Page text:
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5.1: Right, Acute and Obtuse Angles


  • If (|measuredangle AOB| = dfrac{pi}{2}), we say that (angle AOB) is right;
  • If (|measuredangle AOB| < dfrac{pi}{2}), we say that (angle AOB) is acute;
  • If (|measuredangle AOB| > dfrac{pi}{2}), we say that (angle AOB) is obtuse.

On the diagrams, the right angles will be marked with a little square, as shown.

If (angle AOB) is right, we say also that ([OA)) is perpendicular to ([OB)); it will be written as ([OA) perp [OB)). From Theorem 2.4.1, it follows that two lines ((OA)) and ((OB)) are appropriately called perpendicular, if ([OA) perp [OB)). In this case we also write ((OA) perp (OB)).

Exercise (PageIndex{1})

Assume point (O) lies between (A) and (B) and (X e O). Show that (angle XOA) is acute if and only if (angle XOB) is obtuse.

Hint

By Axiom IIIb and Theorem 2.4.1, we have (measuredangle XOA - measuredangle XOB equiv pi). Since (|measuredangle XOA|, |measuredangle XOB| le pi), we get that (|measuredangle XOA| + |measuredangle XOB| = pi). Hence the statement follows.


Identifying Acute, Right, and Obtuse Angles Worksheets

Make headway with our acute, right, and obtuse angles worksheets that help familiarize children with the three types of angles with a variety of exercises like determining the types of angles visually, counting the angles of each type, matching angles to the measures and figures, identifying angles formed by the hands of a clock, comprehending angles with real-life objects, identifying angles in multiple rays and sorting them, and revision worksheets to revisit and test your 4th grade and 5th grade students. Try our free worksheets to get the ball rolling.

Give children a head-start with this acute, right, and obtuse angle chart showcasing the three types of angles. Watch the position of the ray the angle is acute if < 90°, right if it is 90° and obtuse if > 90°.

Observe, identify, and label the angles formed by the rays in the first part, and in the shapes in the latter part of this set of printable worksheets on identifying angles as acute, obtuse, and right.

How many angles of each type are there in the polygons featured in these pdf counting angles worksheets? Children are expected to identify the type of angles, and count the number of acute, obtuse, and right angles they find in each shape.

Grade 4 and Grade 5 kids measure the angles, identify their type, and make one-to-one correspondence between the type of angles, their measures and figures in this batch of worksheets on matching angles.

Add an element of fun by opting for these types of angles in a clock worksheets. Get students to draw the minute hand according to the specified time, and determine the type of angle formed between the minute and hour hand of each clock.

What is the type of angle formed by the roof of a house or a slice of pizza? Classify everyday objects based on the indicated angle as acute, obtuse, and right angles with this collection of activity worksheet pdfs.

Work your way through these printable sorting angles in multiple rays worksheets by identifying the angles formed. Sort them based on their type as acute, obtuse, and right and write them in the appropriate columns.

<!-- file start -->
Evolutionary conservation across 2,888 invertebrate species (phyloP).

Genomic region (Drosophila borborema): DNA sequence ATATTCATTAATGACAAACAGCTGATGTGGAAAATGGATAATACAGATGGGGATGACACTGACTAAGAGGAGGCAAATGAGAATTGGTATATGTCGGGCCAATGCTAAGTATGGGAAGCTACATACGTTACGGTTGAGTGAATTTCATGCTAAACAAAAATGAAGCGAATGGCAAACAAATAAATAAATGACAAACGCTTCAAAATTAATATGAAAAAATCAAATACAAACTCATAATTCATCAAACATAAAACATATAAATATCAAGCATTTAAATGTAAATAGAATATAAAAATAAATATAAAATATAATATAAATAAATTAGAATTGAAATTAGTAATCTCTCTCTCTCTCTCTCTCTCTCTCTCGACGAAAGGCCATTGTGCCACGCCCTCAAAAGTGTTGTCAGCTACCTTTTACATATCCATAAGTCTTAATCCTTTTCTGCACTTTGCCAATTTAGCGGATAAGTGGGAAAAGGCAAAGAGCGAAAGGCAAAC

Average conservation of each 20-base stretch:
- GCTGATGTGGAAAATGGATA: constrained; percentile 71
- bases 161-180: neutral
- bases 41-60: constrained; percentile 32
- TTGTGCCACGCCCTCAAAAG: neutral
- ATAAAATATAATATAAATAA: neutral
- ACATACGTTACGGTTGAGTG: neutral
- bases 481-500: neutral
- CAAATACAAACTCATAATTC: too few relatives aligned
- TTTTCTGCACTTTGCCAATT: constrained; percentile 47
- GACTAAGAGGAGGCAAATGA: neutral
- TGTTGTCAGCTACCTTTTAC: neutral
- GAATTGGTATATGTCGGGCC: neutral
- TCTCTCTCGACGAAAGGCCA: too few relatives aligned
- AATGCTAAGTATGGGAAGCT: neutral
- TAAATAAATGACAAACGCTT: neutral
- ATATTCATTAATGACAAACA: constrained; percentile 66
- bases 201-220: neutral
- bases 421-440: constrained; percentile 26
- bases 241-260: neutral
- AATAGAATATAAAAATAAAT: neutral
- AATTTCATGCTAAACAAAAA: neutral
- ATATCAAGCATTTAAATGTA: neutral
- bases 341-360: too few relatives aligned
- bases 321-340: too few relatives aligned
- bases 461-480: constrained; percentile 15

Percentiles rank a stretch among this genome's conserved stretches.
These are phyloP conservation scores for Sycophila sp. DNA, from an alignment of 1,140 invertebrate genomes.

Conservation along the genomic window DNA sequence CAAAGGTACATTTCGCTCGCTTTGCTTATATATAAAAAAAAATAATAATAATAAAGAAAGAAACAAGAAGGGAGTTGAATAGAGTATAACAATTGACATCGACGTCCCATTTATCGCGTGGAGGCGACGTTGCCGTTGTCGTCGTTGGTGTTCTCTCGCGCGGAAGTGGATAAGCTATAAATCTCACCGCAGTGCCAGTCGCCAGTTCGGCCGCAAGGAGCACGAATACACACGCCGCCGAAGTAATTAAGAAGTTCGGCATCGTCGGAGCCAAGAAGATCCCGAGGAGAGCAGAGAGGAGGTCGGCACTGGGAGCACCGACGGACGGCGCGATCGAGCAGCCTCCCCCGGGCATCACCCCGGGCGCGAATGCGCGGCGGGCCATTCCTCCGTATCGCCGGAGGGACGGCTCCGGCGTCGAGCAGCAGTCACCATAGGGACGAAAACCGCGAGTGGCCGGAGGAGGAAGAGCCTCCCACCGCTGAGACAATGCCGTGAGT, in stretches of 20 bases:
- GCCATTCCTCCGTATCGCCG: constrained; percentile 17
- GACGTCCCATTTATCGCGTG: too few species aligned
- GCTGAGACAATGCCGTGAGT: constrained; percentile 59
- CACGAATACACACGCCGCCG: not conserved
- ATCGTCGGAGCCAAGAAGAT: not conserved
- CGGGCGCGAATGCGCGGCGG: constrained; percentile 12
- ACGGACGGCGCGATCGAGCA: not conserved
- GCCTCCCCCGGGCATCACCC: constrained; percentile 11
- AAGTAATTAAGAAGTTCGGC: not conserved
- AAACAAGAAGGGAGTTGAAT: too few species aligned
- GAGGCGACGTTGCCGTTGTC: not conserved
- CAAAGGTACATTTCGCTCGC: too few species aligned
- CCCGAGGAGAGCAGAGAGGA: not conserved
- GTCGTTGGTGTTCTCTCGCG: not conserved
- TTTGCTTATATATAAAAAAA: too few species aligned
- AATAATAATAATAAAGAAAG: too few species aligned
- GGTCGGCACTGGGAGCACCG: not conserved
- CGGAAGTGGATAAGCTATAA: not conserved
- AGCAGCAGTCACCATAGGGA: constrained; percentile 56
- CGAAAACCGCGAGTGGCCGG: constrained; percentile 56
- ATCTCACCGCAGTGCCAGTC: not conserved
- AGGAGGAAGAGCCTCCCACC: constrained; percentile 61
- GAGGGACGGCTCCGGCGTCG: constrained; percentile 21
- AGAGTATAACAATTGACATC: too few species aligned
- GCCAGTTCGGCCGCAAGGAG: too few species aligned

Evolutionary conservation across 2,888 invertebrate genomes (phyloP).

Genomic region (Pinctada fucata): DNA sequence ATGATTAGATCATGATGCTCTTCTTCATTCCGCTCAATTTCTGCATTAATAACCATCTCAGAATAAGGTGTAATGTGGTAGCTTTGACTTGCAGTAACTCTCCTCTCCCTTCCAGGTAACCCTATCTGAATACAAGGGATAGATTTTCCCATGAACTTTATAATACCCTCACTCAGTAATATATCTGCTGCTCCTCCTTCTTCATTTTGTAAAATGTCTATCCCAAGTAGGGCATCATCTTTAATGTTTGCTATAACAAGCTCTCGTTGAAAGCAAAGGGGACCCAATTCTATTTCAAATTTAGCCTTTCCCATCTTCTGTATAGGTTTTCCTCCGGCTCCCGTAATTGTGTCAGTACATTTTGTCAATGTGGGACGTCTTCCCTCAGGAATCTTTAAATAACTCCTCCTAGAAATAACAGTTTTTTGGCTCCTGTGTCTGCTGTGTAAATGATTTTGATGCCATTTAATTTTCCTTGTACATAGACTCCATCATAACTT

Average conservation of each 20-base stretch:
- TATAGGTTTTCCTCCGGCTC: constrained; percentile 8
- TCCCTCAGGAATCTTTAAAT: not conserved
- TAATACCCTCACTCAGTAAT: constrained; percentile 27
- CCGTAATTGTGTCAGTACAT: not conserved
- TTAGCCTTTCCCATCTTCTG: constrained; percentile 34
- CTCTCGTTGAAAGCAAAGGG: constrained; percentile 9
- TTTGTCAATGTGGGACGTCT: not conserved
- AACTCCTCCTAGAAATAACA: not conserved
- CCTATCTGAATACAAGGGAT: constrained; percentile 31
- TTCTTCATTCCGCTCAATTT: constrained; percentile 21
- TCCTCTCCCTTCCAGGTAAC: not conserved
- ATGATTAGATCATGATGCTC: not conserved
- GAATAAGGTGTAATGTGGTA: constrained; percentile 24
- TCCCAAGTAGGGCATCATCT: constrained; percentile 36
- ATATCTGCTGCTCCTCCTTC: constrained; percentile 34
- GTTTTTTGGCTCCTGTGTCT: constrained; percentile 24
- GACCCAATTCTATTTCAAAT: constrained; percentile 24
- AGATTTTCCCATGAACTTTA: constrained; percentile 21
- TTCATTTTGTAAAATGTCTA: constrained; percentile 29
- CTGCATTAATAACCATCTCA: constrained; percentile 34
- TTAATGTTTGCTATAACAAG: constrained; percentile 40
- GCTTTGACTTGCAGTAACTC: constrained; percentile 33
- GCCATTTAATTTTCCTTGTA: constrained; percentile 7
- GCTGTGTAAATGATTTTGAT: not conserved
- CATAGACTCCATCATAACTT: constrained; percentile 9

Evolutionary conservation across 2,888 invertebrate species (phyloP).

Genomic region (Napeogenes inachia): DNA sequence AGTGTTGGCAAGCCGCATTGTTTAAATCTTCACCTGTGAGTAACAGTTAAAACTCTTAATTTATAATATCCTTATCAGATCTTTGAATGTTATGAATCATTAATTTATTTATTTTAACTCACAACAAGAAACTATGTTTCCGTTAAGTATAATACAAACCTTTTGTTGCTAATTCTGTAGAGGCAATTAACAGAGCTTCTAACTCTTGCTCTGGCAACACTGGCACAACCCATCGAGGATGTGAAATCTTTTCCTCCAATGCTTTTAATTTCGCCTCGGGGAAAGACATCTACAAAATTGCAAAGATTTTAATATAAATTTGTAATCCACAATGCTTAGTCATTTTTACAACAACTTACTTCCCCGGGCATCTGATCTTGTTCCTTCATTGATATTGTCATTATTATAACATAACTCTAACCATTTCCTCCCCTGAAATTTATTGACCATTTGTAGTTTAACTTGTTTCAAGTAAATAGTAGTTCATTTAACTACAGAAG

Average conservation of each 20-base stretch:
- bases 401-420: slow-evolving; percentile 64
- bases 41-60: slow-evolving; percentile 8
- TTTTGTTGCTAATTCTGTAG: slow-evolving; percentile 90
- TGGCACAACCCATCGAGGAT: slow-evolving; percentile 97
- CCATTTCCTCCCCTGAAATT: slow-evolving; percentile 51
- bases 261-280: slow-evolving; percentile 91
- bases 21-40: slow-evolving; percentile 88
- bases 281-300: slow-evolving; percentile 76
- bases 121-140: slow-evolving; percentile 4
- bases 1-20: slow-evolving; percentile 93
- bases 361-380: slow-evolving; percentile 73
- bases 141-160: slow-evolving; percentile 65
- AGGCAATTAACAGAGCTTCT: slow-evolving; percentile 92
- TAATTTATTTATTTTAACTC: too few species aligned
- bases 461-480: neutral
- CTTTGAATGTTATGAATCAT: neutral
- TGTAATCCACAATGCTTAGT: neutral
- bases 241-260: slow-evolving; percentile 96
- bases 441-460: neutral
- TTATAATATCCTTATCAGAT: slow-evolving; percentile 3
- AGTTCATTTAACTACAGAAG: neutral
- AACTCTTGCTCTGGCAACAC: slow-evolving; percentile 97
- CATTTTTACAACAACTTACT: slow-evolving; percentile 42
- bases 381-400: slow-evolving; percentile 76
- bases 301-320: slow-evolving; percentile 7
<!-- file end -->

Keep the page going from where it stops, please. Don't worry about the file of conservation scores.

Review concepts with this compilation of exercises that make a compulsive print for your 4th grade and 5th grade students to become adept in recognizing and distinguishing acute, obtuse, and right angles.


Difference Between Acute Angle and Obtuse Angle

Angles are defined as the shape formed by the intersection of two straight lines. The straight line segments are called the sides, and the point of intersection is known as the vertex. The size of an angle is measured by the separation of its sides around the vertex. The measure of angle can also be defined mathematically as the ratio between the arc created by the angle and the radius of the arc.

Radians are the standard unit of measurement of angles, though degrees and grad are also used. Angles are typically used as a measurement of rotation or angular separation.

Angles are an important concept in the study of geometry, and they are classified based on their special features. An angle is acute if its magnitude is less than π/2 rad or 90° (i.e. 0≤θ≤π/2 rad). An angle is called an obtuse angle if its magnitude is in between π/2 rad or 90° and π rad or 180°.

Acute Angle Obtuse Angle

The other side of the obtuse angles and acute angles always create reflex angles.

What is the difference between Obtuse Angle and Acute Angle?

• Acute angle is an angle with size less than π/2 rad or 90°

• Obtuse angle is an angle with size between π/2 rad or 90° and π rad or 180°

• In other words, an angle between a straight angle and a right angle is known as an obtuse angle, and an angle less than a right angle is known as an acute angle.


5.1: Right, Acute and Obtuse Angles

Input 3 triangle side lengths (A, B and C), then click "ENTER". This calculator will determine whether those 3 sides will form an equilateral, isoceles, acute, right or obtuse triangle or no triangle at all.

Without Using The Calculator
When given 3 triangle sides, to determine if the triangle is acute, right or obtuse:

2) Sum the squares of the 2 shortest sides.

3) Compare this sum to the square of the 3rd side.

if sum > 3rd side²   Acute Triangle

if sum = 3rd side²   Right Triangle

sum of the squares of the short sides = 25 + 36 = 61

3, 4 and 5 Squaring each side = 9, 16 and 25

sum of the squares of the short sides = 9 + 16 = 25

3, 7 and 9 Squaring each side = 9, 49 and 81